Dilbert and the sock puppet

I am a huge fan of the comic Dilbert, and of Scott Adams, its creator. In fact, you’ll see Adams’ blog on my blog roll over on the right side of this page. Having said that, the revelation that he’d been engaging in sock-puppetry on Metafilter (another blog in my blog roll) really takes him down many notches in my estimation. (Sock-puppetry is pretending to be someone else online to defend or promote your actual self.) Worse is the lengthy, incomprehensible defense of the indefensible he posted to his blog that, astoundingly, included a defense of a woman who sent out a racist photo of President Obama’s faced superimposed on a monkey:

If your only context is what the Internet says about this story, you assume it’s a typical racist act by a Republican who is already guilty by association. But if I add the context that Googling “George Bush monkey” gives you over 3 million hits, and most of them are jokes where President Bush’s face is transposed on a monkey, you see what’s really going on. Democrats and advocates of civil rights are using the media to further an agenda at the expense of a woman who was probably so non-racist that the photo in question didn’t set off her alarms as being a career-ending risk.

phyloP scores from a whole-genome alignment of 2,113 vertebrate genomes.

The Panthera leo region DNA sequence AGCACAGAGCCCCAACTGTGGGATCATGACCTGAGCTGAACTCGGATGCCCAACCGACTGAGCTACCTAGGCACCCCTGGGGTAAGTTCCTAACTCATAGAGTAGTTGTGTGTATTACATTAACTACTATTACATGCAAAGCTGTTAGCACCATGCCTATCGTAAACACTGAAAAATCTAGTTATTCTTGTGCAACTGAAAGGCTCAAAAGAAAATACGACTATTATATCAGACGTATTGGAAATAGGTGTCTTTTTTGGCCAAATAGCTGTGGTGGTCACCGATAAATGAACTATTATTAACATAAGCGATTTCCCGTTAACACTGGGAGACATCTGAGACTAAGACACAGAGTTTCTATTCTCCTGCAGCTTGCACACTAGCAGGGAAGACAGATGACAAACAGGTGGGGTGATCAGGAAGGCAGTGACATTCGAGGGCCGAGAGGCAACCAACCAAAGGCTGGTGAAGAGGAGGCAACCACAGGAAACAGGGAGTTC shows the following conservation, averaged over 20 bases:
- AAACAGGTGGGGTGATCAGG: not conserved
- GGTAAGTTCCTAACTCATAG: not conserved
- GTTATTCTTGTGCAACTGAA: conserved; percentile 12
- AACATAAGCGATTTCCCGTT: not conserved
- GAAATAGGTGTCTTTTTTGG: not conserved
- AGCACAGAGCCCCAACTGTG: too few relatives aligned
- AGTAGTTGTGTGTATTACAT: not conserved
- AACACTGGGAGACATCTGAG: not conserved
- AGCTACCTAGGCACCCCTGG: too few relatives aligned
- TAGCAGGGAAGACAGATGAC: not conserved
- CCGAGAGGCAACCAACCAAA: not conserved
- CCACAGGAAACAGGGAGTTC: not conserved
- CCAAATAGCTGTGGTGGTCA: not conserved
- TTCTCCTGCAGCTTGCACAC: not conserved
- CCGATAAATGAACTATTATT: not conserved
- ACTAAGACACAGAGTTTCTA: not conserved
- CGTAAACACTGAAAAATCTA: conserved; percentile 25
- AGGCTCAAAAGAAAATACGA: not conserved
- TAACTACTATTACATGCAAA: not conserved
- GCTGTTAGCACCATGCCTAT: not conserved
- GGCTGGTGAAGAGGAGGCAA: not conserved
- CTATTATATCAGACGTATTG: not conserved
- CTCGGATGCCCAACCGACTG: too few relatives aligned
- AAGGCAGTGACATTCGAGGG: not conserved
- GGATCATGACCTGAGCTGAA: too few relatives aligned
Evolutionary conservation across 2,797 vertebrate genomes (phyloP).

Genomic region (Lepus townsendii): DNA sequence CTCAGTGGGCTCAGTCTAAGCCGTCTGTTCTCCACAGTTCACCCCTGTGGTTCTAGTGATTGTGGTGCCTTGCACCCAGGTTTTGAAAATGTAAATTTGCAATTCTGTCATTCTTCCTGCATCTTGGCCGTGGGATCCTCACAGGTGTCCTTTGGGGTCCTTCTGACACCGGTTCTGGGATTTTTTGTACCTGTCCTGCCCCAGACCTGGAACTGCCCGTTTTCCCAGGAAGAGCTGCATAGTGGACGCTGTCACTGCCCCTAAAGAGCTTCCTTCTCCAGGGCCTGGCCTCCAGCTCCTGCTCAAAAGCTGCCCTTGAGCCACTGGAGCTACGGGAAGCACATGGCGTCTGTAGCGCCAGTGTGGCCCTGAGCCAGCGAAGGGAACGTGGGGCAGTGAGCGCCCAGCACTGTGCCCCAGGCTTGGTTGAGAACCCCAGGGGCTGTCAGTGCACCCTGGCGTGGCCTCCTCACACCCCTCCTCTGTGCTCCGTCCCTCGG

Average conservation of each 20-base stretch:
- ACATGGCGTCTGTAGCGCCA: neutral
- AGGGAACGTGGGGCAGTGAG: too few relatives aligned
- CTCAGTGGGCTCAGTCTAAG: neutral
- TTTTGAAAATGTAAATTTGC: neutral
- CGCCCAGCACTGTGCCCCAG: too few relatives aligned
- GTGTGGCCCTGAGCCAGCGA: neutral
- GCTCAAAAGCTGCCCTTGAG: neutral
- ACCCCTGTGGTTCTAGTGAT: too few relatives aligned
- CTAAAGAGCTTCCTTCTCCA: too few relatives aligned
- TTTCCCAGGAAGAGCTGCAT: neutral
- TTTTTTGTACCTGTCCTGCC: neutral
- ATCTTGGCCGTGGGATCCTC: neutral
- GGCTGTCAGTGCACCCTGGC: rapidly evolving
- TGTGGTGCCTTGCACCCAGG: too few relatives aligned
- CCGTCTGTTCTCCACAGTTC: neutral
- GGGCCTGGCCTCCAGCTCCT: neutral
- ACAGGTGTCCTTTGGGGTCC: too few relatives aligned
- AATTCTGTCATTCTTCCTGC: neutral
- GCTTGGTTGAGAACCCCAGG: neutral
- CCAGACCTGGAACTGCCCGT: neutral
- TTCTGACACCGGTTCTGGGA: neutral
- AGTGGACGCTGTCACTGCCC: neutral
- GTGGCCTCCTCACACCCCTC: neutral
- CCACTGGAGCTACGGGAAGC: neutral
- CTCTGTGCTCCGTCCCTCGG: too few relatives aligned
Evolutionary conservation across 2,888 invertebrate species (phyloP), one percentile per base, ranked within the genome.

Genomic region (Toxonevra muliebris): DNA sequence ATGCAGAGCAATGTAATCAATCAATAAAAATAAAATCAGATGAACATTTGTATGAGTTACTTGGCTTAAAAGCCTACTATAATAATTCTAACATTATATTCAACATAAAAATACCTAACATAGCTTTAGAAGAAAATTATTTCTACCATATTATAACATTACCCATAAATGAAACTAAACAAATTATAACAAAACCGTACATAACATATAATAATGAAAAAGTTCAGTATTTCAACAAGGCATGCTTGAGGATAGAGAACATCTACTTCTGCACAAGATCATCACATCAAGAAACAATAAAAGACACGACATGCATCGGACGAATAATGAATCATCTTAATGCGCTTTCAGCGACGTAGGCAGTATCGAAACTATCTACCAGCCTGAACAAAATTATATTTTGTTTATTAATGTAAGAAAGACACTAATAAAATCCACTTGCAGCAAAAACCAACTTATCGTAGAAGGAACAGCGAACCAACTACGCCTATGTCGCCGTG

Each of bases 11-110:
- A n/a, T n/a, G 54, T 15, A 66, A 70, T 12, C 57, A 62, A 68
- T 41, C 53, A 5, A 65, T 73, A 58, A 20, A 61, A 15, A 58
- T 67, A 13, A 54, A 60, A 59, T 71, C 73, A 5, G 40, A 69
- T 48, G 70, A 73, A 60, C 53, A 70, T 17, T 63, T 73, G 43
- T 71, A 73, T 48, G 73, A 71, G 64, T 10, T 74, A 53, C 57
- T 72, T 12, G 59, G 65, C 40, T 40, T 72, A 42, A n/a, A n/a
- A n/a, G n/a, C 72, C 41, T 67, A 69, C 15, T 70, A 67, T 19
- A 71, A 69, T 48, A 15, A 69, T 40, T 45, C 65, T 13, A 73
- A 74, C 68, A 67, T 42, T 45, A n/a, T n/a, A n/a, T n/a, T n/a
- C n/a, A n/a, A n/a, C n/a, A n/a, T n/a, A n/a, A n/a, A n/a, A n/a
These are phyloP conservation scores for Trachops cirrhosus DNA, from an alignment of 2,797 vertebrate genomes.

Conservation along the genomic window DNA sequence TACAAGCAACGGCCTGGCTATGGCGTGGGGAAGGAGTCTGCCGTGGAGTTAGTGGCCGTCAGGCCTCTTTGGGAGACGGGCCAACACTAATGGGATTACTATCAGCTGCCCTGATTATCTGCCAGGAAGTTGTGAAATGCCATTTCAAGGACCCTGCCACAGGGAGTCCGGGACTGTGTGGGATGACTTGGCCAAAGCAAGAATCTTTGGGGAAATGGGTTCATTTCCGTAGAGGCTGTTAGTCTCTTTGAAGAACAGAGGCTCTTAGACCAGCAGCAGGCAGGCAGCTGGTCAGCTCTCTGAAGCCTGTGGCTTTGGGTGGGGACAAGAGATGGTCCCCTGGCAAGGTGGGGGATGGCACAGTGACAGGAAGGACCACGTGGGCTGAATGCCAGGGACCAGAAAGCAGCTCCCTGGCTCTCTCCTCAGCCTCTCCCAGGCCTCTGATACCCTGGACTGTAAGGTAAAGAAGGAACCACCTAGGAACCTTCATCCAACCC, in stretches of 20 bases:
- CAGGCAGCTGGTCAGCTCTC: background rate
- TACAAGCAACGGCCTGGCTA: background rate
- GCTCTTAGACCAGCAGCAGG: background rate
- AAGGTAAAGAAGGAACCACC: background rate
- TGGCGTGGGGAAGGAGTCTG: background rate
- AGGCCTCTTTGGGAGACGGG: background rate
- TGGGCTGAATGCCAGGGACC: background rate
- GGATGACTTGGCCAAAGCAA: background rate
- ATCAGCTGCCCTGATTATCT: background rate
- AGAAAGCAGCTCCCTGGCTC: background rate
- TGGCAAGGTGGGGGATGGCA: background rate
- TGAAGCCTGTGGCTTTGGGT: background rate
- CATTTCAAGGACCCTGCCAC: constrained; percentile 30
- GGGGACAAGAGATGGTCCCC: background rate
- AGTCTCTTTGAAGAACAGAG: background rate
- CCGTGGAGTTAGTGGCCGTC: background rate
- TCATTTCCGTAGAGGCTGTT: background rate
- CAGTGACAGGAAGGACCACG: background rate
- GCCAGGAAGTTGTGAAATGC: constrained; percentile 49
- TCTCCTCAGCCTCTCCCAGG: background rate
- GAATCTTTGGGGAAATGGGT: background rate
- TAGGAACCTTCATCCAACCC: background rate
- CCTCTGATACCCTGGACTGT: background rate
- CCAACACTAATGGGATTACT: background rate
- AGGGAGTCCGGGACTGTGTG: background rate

Uh, sorry, Scott, but that doesn’t wash. There is a long and unfortunate history of comparing blacks to lower primates and anyone with any racial sensitivity whatsoever would realize that. Of course, anyone with any racial sensitivity whatsoever wouldn’t respond to complaints about this e-mail with: “Everybody who knows me knows that I am not a racist. It was a joke. I have friends who are black. Besides, I only sent it to a few people–mostly people I didn’t think would be upset by it.” First, there’s the cliche “I have friends who are black” – which almost certainly means you don’t. Then there’s the “I only sent it to people I didn’t think would be upset by it” – What, your close group of racist friends?

But I digress. The issue is Adams’ sock-puppetry and his defense of it. Read the thread on Metafilter leading up to the revelation that Metafilter user “PlannedChaos” was actually Scott Adams. It isn’t pretty, especially with the foreknowledge of what Adams is doing – and what he admits to have been doing for years.

I’m not going to quit reading Dilbert or Adams’ blog, but my joy of both will be somewhat blunted because of this incident.

(h/t Scalzi)

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